On Tuesday, the ecommerce giant announced it would be expanding Amazon One, its proprietary palm-recognition payment system, to 65 Whole Foods stores in California. As reported in Supermarket News, customers will able to pay for their bougie groceries by hovering their palm over a scanner at locations in Malibu, Santa Monica, and Montana Avenue in Los Angeles. In the coming weeks, according to the food retail publication, Amazon One will also launch at additional stores in Los Angeles, Orange County, the San Francisco Bay Area, Sacramento, and Santa Cruz.
Amazon One was first introduced in the company’s hometown of Seattle in April 2021 and later in a select group of locations in other parts of Washington, Texas, California, and New York City. But the simultaneous deployment of dozens of Amazon One locations marks the most aggressive rollout of the technology since the initial soft launch.
Back in 2020, when Amazon initially announced plans to implement Amazon One, many privacy advocates immediately criticized the move, citing past data breaches, a lack of legal accountability for protecting people’s biometric data, and a disproportionate negative impact on low income people and people of color. At the time, Amazon assured skeptics that it was serious about protecting consumer data, stating in a blog post FAQ that “palm images” are encrypted and stored in a “highly secure area” in its cloud, and that users can request to delete that data.
Amazon One enables paying with your unique palmprint, but at what cost?
Despite ongoing privacy concerns, however, the use of biometric data for payment and identification is becoming increasingly common — just look at Apple’s Face ID or CLEAR’s eye/facial recognition for security clearance at airports. As we noted when Amazon first introduced the palm-recognition technology, Amazon One sends scanned images to the cloud, whereas Face ID stores what Apple calls “mathematical representations” of one’s face on a user’s personal device. So not only does Amazon retain your personal information in its own cloud storage, but it also keeps fully intact scans of your palms, making any security breach a potential privacy nightmare.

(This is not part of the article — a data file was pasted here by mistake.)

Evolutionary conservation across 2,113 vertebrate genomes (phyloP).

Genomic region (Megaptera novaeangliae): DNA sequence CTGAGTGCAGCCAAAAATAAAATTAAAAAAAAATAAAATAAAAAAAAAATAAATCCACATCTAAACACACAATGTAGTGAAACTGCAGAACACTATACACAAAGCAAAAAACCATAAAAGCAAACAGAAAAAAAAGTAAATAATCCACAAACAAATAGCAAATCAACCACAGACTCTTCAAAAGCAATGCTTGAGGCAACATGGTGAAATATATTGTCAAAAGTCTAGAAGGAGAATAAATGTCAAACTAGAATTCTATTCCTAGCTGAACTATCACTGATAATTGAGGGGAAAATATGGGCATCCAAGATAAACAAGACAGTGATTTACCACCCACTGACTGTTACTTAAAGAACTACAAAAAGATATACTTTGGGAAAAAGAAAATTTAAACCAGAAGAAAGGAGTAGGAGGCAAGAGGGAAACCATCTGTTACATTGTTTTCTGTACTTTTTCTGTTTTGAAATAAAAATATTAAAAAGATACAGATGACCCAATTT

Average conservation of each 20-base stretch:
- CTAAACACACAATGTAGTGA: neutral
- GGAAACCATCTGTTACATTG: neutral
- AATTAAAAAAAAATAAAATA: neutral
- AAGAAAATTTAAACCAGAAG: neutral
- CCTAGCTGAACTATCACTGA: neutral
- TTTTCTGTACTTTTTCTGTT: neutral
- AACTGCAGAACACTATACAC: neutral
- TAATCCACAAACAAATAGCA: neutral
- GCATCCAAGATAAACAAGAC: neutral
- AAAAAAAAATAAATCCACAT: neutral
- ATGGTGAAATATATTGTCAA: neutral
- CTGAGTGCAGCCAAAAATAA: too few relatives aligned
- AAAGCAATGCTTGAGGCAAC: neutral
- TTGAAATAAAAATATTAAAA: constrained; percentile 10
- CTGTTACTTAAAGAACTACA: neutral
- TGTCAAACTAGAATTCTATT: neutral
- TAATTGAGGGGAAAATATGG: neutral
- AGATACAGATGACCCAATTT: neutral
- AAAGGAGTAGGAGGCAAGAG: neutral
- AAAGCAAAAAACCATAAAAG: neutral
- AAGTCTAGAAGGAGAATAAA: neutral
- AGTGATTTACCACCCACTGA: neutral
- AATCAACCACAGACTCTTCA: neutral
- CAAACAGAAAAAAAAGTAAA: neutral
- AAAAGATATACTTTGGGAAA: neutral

Amazon One is framed as a tool that makes in-person retail convenient and frictionless — an objective that Amazon has been pushing hard. Its Just Walk Out tech is basically the shopping equivalent of a hotel mini bar with sensors that automatically charge you, so you can buy stuff and just leave without any physical kind of checkout process. But beyond privacy concerns, cashierless shopping also raises questions about where retail workers would fit into the picture, if at all.
When asked for comment, an Amazon spokesperson pointed to its 2021 blog post addressing various FAQs which said Amazon One is a payment option alternative to traditional checkout and that “Whole Foods Market Team Members will continue to maintain all of their current responsibilities.”
In similar fashion, Mashable asked Amazon about the job security of retail workers during the January 2022 launch of its brick-and-mortar store Amazon Style with its “magic closet” fitting room. The company said retail workers would be a “big part of the Amazon Style shopping experience” and that “hundreds” of employees will work at the store. Time, of course, will tell.
Amazon says its cashierless technology won’t take away retail jobs, but time will tell.
Contactless payment and ease is the major selling point for Amazon One. “Just scan your palm, enter your mobile number and provide a credit card and/or merchant membership number,” says the Amazon One website. “Once you’re signed up, you can use your palm to enter, identify, and pay where Amazon One is available – it’s that simple!”
But despite the ease of signing up, the potential privacy cost is high, as Albert Fox Cahn, founder and executive director of non-profit privacy advocacy organization S.T.O.P., notes. “When someone hacks your Amazon account, you can reset your password, even change your credit card number. But you can’t change your hand. When biometric data is breached, the harm lasts a lifetime.”
Is a lifetime waiver of your unique palm print worth the temporary ease of paying for groceries? Fox Cahn thinks not. “[Amazon] should stick with keeping the products organic, not the payments.”